- 2016: The Board publicly discussed issues with unfair fees related to transactions that authorize positive and settle negative.
- July 2018: The Board issued a Consumer Compliance Supervision Bulletin finding certain overdraft fees assessed based on the account’s available balance to be an unfair practice in violation of section 5 of the FTC Act.
- June 2019: The FDIC issued its Consumer Compliance Supervisory Highlights and raised risks regarding certain use of the available balance method.
- January 2022: The CFPB launched an initiative to scrutinize back-end junk fees that cost Americans billions of dollars. Tens of thousands of people responded to a CFPB Request for Information with their stories and complaints about unnecessary fees in banking. Since then, the CFPB has took action to constrain “pay-to-pay” fees, and announced a rulemaking proceeding on credit card late fees.
- August 2022: The FDIC issued it Supervisory Guidance on Multiple Re-resentment NSF fees.
In addition to the CFPB’s Supervisory Guidance and years of Regulatory scrutiny and warnings, President Biden called on all agencies to reduce or eliminate hidden fees, charges, and add-ons for everything from banking services to cable and internet bills to airline and concert tickets. “These so called “junk fees” are not just an irritant – they can weaken market competition, raise costs for consumers and businesses, and hit the most vulnerable Americans the hardest.”
What are Junk Fees?
Junk Fees can be defined as fees designed either to confuse or deceive consumers or to take advantage of lock-in or other forms of situational market power. Academic research and agency experience suggest the following fees and fee practices fall within this category:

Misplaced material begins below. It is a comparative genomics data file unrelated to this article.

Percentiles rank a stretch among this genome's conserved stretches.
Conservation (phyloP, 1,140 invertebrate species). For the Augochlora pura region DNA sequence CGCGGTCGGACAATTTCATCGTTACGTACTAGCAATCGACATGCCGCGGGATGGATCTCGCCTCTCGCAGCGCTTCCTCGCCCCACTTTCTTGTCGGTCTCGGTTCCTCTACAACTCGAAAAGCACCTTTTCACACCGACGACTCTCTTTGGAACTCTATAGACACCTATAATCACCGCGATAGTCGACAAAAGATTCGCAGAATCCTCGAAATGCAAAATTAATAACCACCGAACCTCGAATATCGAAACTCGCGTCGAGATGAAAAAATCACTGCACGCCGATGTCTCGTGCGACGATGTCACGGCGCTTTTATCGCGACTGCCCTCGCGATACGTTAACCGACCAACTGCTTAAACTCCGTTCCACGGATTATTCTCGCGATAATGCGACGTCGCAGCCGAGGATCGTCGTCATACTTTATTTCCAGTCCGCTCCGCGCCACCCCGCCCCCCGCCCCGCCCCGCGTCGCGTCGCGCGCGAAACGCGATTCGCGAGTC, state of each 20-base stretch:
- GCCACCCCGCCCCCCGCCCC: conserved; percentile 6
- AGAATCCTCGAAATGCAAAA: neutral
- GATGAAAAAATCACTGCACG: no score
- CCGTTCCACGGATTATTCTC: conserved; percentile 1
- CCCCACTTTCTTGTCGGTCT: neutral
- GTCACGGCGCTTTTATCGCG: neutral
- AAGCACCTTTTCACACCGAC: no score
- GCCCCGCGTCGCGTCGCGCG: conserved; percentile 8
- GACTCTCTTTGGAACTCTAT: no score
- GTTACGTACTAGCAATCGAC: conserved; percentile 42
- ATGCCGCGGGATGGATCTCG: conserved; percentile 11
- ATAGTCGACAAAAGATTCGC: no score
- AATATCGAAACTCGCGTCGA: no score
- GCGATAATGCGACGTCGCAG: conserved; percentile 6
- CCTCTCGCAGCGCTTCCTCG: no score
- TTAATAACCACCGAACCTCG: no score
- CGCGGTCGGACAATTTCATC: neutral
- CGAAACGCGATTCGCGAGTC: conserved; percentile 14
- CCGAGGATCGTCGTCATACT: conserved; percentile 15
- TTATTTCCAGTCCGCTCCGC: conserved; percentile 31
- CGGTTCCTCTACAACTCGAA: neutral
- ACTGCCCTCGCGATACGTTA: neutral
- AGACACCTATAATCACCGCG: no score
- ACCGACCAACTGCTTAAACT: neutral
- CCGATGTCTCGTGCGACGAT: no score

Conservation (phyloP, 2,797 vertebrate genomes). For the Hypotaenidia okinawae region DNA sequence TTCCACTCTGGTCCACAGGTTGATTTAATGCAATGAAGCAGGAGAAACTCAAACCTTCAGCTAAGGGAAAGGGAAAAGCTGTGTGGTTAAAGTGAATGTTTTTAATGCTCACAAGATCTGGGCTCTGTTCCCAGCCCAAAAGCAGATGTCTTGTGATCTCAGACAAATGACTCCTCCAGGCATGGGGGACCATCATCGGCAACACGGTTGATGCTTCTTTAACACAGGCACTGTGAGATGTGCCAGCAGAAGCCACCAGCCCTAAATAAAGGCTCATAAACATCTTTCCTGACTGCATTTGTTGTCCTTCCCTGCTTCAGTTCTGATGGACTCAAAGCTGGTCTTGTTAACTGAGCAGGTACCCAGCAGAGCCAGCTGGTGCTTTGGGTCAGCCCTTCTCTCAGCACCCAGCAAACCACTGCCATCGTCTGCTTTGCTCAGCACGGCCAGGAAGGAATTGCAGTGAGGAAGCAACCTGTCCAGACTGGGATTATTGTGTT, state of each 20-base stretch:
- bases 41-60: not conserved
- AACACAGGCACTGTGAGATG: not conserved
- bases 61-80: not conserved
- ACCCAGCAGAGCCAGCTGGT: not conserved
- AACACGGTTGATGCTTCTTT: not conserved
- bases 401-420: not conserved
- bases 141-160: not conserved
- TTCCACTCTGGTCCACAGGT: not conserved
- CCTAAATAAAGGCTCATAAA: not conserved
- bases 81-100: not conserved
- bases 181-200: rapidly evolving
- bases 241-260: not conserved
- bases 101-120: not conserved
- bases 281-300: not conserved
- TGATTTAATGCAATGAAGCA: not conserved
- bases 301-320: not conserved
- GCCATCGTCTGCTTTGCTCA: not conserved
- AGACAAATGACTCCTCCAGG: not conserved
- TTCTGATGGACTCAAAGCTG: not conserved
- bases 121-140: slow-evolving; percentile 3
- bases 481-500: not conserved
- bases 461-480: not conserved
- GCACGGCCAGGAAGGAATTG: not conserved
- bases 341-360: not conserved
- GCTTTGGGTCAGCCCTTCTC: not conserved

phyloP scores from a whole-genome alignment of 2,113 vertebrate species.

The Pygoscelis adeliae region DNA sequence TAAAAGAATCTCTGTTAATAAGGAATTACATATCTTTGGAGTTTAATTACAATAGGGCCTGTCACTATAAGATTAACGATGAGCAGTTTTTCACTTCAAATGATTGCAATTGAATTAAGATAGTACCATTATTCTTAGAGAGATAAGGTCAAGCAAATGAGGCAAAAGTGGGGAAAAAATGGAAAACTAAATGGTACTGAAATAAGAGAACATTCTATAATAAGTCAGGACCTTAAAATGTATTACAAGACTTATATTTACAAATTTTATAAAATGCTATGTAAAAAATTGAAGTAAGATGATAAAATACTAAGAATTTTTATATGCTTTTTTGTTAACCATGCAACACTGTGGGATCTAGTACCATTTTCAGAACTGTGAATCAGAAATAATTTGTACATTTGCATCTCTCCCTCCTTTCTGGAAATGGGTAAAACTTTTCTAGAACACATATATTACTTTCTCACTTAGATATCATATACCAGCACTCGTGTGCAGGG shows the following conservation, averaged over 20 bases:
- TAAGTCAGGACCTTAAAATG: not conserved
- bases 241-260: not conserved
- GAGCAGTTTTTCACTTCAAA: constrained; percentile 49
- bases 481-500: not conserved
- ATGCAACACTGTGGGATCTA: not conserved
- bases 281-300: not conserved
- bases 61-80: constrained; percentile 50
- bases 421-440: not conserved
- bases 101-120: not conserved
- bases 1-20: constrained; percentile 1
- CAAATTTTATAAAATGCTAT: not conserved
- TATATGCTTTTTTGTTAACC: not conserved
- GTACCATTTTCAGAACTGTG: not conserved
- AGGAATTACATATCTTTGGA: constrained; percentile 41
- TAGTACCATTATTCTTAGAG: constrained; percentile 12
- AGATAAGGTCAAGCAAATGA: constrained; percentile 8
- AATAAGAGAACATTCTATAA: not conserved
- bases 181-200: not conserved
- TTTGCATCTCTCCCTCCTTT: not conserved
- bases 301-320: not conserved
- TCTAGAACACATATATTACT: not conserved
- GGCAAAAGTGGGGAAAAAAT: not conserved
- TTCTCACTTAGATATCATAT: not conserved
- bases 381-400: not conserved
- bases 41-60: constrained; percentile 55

- Mandatory fees – fees designed to hide the full price. Some sellers publish a low price and then add mandatory fees later, at the “back-end” of the buying process or when a consumer tries to terminate the service. As the research shows, by hiding the full price the practice can lead consumers to pay more than they would otherwise. It also makes it hard for consumers to comparison shop. An example is the “service fees” added to the cost of a ticket to a concert or sporting event.
- Surprise fees – fees are charged after purchase. Surprise fees that consumers do not expect! They may not be mandatory but make it hard to comparison shop and can burden household finances. Surprise hospital bills from out-of-network doctors at in-network hospitals and airline “family seating fees” are prominent examples.
- Exploitative or predatory fees – Excessive fees that target consumers who have limited alternative options because they are locked into a product or service. Which makes them economically vulnerable and can impose a financial burden. As the CFPB explains, a sign of exploitative fees is that they “far exceed the marginal cost of the service they purport to cover.” Bank overdraft fees, which greatly exceed the bank’s cost of credit, and surprise “termination fees” are leading examples.
- Fraudulent fees – fees involving outright fraud or misrepresentations on the part of the seller. An example is advertising a “no fee” bank account that in practice carries significant fees.
If your FI has not looked closely into to the overdraft and NSF practices issue, now is the time to. Waiting is no longer an option especially because financial institutions aren’t alone in needing to examine and change practices. The entire merchant system has been put on notice.
As always, the team here at COMPLIANCE RESOURCE are here to help. We have developed several sessions to help with conducting this review and implementing an Overdraft program that serves both your bank and your community. Consider looking at these courses to help you manage your program.
Upcoming or On-Demand training sessions related to fees.
- Overdraft Risks, Requirements, and Best Practices Webinar Recording
- 10 Overdraft Privilege Hotspots Including Regulations, Lawsuits & Guidance Webinar Recording
- 2022 Deposit Regulation & Operations Update Webinar Recording